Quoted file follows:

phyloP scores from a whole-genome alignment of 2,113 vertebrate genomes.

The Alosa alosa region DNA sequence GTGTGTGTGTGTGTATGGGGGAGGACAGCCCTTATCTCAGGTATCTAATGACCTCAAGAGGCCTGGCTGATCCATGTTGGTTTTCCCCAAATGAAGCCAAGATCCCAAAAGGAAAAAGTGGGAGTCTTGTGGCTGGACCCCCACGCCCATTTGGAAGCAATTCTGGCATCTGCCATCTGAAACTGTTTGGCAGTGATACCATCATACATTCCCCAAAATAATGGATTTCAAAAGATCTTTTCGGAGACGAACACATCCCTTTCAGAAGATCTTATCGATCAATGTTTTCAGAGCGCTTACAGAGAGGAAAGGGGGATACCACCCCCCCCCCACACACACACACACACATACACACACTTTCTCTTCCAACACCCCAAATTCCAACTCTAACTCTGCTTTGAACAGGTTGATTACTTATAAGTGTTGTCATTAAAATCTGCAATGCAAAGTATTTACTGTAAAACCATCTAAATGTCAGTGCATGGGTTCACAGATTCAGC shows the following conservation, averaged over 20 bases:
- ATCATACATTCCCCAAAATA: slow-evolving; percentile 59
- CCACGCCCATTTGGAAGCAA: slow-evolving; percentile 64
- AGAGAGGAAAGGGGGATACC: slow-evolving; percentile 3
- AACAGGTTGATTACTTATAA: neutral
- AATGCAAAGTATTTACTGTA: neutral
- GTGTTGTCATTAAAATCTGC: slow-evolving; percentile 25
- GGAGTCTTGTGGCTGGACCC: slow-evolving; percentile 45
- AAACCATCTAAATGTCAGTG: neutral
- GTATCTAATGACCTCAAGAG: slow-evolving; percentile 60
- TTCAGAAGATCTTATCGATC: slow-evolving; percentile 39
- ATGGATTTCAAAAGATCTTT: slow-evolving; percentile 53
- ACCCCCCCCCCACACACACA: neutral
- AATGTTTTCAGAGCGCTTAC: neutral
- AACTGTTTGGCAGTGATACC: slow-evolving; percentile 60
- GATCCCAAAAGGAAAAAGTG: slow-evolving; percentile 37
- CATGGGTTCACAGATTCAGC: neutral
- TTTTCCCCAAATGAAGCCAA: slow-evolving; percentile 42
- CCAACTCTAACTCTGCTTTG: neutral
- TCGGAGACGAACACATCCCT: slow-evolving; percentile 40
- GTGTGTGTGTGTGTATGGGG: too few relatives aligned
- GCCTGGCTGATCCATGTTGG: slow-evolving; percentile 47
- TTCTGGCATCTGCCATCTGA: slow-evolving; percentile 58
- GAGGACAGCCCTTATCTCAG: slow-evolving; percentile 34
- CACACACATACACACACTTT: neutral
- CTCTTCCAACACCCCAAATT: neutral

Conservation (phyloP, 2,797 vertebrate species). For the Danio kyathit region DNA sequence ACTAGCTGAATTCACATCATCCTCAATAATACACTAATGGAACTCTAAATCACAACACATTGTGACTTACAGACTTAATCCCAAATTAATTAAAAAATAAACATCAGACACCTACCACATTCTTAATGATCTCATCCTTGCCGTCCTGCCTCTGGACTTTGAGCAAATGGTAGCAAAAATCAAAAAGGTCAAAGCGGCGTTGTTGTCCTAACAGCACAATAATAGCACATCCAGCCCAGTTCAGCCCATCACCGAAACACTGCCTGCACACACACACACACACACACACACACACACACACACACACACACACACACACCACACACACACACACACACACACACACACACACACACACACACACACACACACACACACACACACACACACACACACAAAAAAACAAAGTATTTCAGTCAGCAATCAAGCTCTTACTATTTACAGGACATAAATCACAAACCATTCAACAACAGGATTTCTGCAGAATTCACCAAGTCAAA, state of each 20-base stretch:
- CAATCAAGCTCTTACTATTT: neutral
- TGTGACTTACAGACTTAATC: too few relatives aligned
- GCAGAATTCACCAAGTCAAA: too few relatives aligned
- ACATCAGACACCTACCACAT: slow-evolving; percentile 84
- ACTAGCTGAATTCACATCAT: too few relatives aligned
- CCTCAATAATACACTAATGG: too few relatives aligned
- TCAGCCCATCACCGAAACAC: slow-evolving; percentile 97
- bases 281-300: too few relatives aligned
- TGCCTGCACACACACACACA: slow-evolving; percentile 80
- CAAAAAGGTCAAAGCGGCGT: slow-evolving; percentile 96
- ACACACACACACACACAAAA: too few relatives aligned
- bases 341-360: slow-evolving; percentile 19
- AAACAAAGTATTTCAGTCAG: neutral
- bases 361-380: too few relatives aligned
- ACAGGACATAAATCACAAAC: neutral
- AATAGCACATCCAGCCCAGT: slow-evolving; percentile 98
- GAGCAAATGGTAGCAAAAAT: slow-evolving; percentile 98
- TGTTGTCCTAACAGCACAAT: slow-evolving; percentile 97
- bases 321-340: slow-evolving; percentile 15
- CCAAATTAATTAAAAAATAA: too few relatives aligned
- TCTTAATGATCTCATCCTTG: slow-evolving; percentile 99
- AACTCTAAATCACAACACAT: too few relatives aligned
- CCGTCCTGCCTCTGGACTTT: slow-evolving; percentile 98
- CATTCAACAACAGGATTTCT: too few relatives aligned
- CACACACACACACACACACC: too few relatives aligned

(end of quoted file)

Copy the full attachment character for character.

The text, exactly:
phyloP scores from a whole-genome alignment of 2,113 vertebrate genomes.

The Alosa alosa region DNA sequence GTGTGTGTGTGTGTATGGGGGAGGACAGCCCTTATCTCAGGTATCTAATGACCTCAAGAGGCCTGGCTGATCCATGTTGGTTTTCCCCAAATGAAGCCAAGATCCCAAAAGGAAAAAGTGGGAGTCTTGTGGCTGGACCCCCACGCCCATTTGGAAGCAATTCTGGCATCTGCCATCTGAAACTGTTTGGCAGTGATACCATCATACATTCCCCAAAATAATGGATTTCAAAAGATCTTTTCGGAGACGAACACATCCCTTTCAGAAGATCTTATCGATCAATGTTTTCAGAGCGCTTACAGAGAGGAAAGGGGGATACCACCCCCCCCCCACACACACACACACACATACACACACTTTCTCTTCCAACACCCCAAATTCCAACTCTAACTCTGCTTTGAACAGGTTGATTACTTATAAGTGTTGTCATTAAAATCTGCAATGCAAAGTATTTACTGTAAAACCATCTAAATGTCAGTGCATGGGTTCACAGATTCAGC shows the following conservation, averaged over 20 bases:
- ATCATACATTCCCCAAAATA: slow-evolving; percentile 59
- CCACGCCCATTTGGAAGCAA: slow-evolving; percentile 64
- AGAGAGGAAAGGGGGATACC: slow-evolving; percentile 3
- AACAGGTTGATTACTTATAA: neutral
- AATGCAAAGTATTTACTGTA: neutral
- GTGTTGTCATTAAAATCTGC: slow-evolving; percentile 25
- GGAGTCTTGTGGCTGGACCC: slow-evolving; percentile 45
- AAACCATCTAAATGTCAGTG: neutral
- GTATCTAATGACCTCAAGAG: slow-evolving; percentile 60
- TTCAGAAGATCTTATCGATC: slow-evolving; percentile 39
- ATGGATTTCAAAAGATCTTT: slow-evolving; percentile 53
- ACCCCCCCCCCACACACACA: neutral
- AATGTTTTCAGAGCGCTTAC: neutral
- AACTGTTTGGCAGTGATACC: slow-evolving; percentile 60
- GATCCCAAAAGGAAAAAGTG: slow-evolving; percentile 37
- CATGGGTTCACAGATTCAGC: neutral
- TTTTCCCCAAATGAAGCCAA: slow-evolving; percentile 42
- CCAACTCTAACTCTGCTTTG: neutral
- TCGGAGACGAACACATCCCT: slow-evolving; percentile 40
- GTGTGTGTGTGTGTATGGGG: too few relatives aligned
- GCCTGGCTGATCCATGTTGG: slow-evolving; percentile 47
- TTCTGGCATCTGCCATCTGA: slow-evolving; percentile 58
- GAGGACAGCCCTTATCTCAG: slow-evolving; percentile 34
- CACACACATACACACACTTT: neutral
- CTCTTCCAACACCCCAAATT: neutral

Conservation (phyloP, 2,797 vertebrate species). For the Danio kyathit region DNA sequence ACTAGCTGAATTCACATCATCCTCAATAATACACTAATGGAACTCTAAATCACAACACATTGTGACTTACAGACTTAATCCCAAATTAATTAAAAAATAAACATCAGACACCTACCACATTCTTAATGATCTCATCCTTGCCGTCCTGCCTCTGGACTTTGAGCAAATGGTAGCAAAAATCAAAAAGGTCAAAGCGGCGTTGTTGTCCTAACAGCACAATAATAGCACATCCAGCCCAGTTCAGCCCATCACCGAAACACTGCCTGCACACACACACACACACACACACACACACACACACACACACACACACACACACCACACACACACACACACACACACACACACACACACACACACACACACACACACACACACACACACACACACACACACAAAAAAACAAAGTATTTCAGTCAGCAATCAAGCTCTTACTATTTACAGGACATAAATCACAAACCATTCAACAACAGGATTTCTGCAGAATTCACCAAGTCAAA, state of each 20-base stretch:
- CAATCAAGCTCTTACTATTT: neutral
- TGTGACTTACAGACTTAATC: too few relatives aligned
- GCAGAATTCACCAAGTCAAA: too few relatives aligned
- ACATCAGACACCTACCACAT: slow-evolving; percentile 84
- ACTAGCTGAATTCACATCAT: too few relatives aligned
- CCTCAATAATACACTAATGG: too few relatives aligned
- TCAGCCCATCACCGAAACAC: slow-evolving; percentile 97
- bases 281-300: too few relatives aligned
- TGCCTGCACACACACACACA: slow-evolving; percentile 80
- CAAAAAGGTCAAAGCGGCGT: slow-evolving; percentile 96
- ACACACACACACACACAAAA: too few relatives aligned
- bases 341-360: slow-evolving; percentile 19
- AAACAAAGTATTTCAGTCAG: neutral
- bases 361-380: too few relatives aligned
- ACAGGACATAAATCACAAAC: neutral
- AATAGCACATCCAGCCCAGT: slow-evolving; percentile 98
- GAGCAAATGGTAGCAAAAAT: slow-evolving; percentile 98
- TGTTGTCCTAACAGCACAAT: slow-evolving; percentile 97
- bases 321-340: slow-evolving; percentile 15
- CCAAATTAATTAAAAAATAA: too few relatives aligned
- TCTTAATGATCTCATCCTTG: slow-evolving; percentile 99
- AACTCTAAATCACAACACAT: too few relatives aligned
- CCGTCCTGCCTCTGGACTTT: slow-evolving; percentile 98
- CATTCAACAACAGGATTTCT: too few relatives aligned
- CACACACACACACACACACC: too few relatives aligned